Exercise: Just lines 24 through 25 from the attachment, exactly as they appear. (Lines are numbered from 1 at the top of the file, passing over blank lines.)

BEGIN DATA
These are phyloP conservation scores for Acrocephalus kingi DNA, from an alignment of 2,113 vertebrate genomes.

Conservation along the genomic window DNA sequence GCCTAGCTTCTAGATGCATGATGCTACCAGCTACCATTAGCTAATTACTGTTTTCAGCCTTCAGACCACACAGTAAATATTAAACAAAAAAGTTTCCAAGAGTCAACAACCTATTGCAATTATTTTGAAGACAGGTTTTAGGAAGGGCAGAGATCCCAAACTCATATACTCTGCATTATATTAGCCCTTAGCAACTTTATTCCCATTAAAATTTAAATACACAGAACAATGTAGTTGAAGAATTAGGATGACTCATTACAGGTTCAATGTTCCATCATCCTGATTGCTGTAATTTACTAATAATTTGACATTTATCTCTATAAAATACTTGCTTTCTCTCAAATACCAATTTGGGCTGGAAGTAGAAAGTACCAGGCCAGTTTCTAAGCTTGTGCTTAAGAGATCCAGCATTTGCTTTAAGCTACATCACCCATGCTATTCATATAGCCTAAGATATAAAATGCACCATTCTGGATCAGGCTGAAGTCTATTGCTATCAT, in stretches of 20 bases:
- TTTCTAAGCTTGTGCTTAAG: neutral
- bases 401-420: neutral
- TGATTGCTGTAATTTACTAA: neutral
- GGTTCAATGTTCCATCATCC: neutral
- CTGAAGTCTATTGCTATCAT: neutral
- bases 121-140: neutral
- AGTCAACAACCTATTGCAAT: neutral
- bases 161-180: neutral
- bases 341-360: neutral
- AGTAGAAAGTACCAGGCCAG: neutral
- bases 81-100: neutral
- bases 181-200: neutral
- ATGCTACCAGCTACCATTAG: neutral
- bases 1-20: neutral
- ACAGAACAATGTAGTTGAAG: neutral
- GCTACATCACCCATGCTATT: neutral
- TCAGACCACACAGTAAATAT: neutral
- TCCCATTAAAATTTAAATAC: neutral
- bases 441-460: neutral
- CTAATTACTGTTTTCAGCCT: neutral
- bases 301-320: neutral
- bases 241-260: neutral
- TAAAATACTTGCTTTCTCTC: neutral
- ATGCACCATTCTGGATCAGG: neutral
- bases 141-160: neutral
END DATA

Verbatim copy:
- bases 241-260: neutral
- TAAAATACTTGCTTTCTCTC: neutral